Copy of Frequently Asked Questions
What are Net Carbs?
Net carbs only include the carbohydrates your body can ready use for energy. This reading on your nutrition label excludes the carbohydrates your body can’t fully digest, including sugar alcohols, fiber, and allulose.
To calculate net carbs, simply take total carbohydrates per serving and subtract fiber, sugar alcohols and allulose.
What is Erythritol?
Erythritol is a natural sweetener that we can’t metabolize, which means it tastes like sugar without spiking our blood sugar.
Erythritol is part of the family of sugar alcohols, which are found in nature, but it is unique compared to others such as sorbitol or maltitol. Erythritol is the only one that has a glycemic index of zero and is easier to digest.
What is Monk Fruit?
Monk fruit, also known as luo han guo, is a small Asian melon that has been used in Chinese medicine for centuries. Monk fruit extract is derived by crushing the fruit, then drying the juice into a concentrated powder that has no calories, carbs or sugar.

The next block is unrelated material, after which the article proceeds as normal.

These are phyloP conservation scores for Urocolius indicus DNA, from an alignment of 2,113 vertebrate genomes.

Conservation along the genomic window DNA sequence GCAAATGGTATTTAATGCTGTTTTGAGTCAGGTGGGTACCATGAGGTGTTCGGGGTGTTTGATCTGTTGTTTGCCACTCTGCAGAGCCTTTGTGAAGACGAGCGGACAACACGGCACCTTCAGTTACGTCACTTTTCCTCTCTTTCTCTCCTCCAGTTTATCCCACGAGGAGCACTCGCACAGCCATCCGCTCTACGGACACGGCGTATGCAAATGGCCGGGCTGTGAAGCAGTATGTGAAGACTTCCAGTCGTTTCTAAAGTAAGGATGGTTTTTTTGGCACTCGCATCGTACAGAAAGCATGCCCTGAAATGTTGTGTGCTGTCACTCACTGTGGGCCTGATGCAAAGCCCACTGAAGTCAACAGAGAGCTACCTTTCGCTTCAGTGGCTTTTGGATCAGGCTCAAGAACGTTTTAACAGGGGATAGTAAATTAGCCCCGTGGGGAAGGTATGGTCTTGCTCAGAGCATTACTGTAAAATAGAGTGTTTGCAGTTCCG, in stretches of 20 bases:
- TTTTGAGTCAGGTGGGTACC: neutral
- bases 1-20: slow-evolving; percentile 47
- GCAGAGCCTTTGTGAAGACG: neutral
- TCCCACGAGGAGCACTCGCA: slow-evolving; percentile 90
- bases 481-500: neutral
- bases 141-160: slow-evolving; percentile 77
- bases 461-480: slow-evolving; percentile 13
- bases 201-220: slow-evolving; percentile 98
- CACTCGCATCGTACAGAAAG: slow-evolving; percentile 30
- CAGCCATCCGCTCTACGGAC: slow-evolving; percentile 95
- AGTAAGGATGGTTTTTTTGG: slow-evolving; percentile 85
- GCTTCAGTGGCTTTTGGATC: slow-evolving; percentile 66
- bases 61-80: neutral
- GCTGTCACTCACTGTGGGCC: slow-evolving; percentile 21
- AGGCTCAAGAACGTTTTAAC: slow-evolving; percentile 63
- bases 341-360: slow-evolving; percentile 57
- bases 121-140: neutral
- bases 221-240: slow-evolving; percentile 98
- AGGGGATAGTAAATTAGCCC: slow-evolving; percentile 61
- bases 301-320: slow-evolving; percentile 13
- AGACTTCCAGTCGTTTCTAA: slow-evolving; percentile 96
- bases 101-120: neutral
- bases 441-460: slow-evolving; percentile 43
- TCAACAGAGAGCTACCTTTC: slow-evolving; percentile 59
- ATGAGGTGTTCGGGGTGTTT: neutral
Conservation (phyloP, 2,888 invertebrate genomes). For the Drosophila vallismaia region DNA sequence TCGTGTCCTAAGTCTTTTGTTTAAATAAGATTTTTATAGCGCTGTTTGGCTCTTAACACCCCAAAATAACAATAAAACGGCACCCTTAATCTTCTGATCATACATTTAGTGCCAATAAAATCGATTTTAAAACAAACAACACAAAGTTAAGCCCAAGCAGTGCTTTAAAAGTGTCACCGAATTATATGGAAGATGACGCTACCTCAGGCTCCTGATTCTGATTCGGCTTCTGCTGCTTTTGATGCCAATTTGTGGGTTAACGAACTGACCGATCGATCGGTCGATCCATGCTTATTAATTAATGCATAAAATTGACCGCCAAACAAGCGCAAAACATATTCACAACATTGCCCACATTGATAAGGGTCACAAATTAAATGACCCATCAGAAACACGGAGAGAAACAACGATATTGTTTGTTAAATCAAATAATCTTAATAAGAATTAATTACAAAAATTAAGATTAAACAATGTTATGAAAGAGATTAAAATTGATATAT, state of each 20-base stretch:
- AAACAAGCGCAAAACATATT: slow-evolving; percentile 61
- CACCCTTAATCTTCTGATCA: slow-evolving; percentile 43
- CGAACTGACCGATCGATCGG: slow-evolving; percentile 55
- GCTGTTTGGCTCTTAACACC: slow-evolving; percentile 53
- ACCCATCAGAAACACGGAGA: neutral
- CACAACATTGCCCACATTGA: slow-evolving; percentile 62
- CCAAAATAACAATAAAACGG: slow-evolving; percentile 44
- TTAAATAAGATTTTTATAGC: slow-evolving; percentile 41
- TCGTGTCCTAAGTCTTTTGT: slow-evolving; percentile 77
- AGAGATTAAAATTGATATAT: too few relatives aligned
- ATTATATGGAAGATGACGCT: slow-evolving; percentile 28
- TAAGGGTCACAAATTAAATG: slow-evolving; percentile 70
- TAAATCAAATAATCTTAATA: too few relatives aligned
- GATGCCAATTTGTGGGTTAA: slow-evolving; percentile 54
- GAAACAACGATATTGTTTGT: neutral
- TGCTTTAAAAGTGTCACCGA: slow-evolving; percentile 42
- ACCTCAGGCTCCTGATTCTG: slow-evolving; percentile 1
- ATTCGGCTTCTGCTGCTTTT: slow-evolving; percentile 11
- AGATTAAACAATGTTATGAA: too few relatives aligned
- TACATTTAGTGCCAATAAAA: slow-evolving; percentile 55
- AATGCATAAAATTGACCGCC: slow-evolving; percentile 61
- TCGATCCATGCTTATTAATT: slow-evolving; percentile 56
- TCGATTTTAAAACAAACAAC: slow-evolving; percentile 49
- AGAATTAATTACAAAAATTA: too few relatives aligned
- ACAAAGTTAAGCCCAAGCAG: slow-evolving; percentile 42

What is Allulose?
Allulose is a natural sugar that we can’t metabolize [*], which means it tastes and acts like sugar without spiking our blood sugar. Found in fruit, maple syrup and other plants, it’s 70% as sweet as sugar.
The name “allulose” sounds like glucose, fructose, lactose, and other sugar names, because it’s in the same family. But unlike these sugars, we can’t process allulose.
What is Strict Keto?
Strict keto regulates your approach more than any other type of low carb eating. With strict keto, you limit your carb intake to 20-30 grams of net carbs every day, using clean food sources like meat, vegetables, and healthy fats.
On strict keto, people also track their calories and macros, and avoid inflammatory ingredients like gluten and added sugar.
What is Lazy Keto?
Like strict keto, lazy keto also keeps carb intake at 20-30 net grams. Tracking is more relaxed, though: You can track net carbs only, or avoid counting macros altogether and just eat foods you know are keto-friendly.
Lazy keto allows you to eat cleaner... or not. As long as you meet your net carb needs, you’re on track.
What is Dirty Keto?
On dirty keto, you still aim for ketosis with 20-30 grams of net carbs per day. And while you will still track macros closely, you can eat anything in those limits -- including gluten, sugar, and even fast food!
What is Low Carb?
Low carb is more lenient in terms of net carb intake (you can have between 50-100 grams per day). That means you can enjoy more moderate carb foods -- just keep track of your net carbs, or eat foods you know are low in carbs. Low carb can be “clean” or “dirty” depending on your preferences and lifestyle.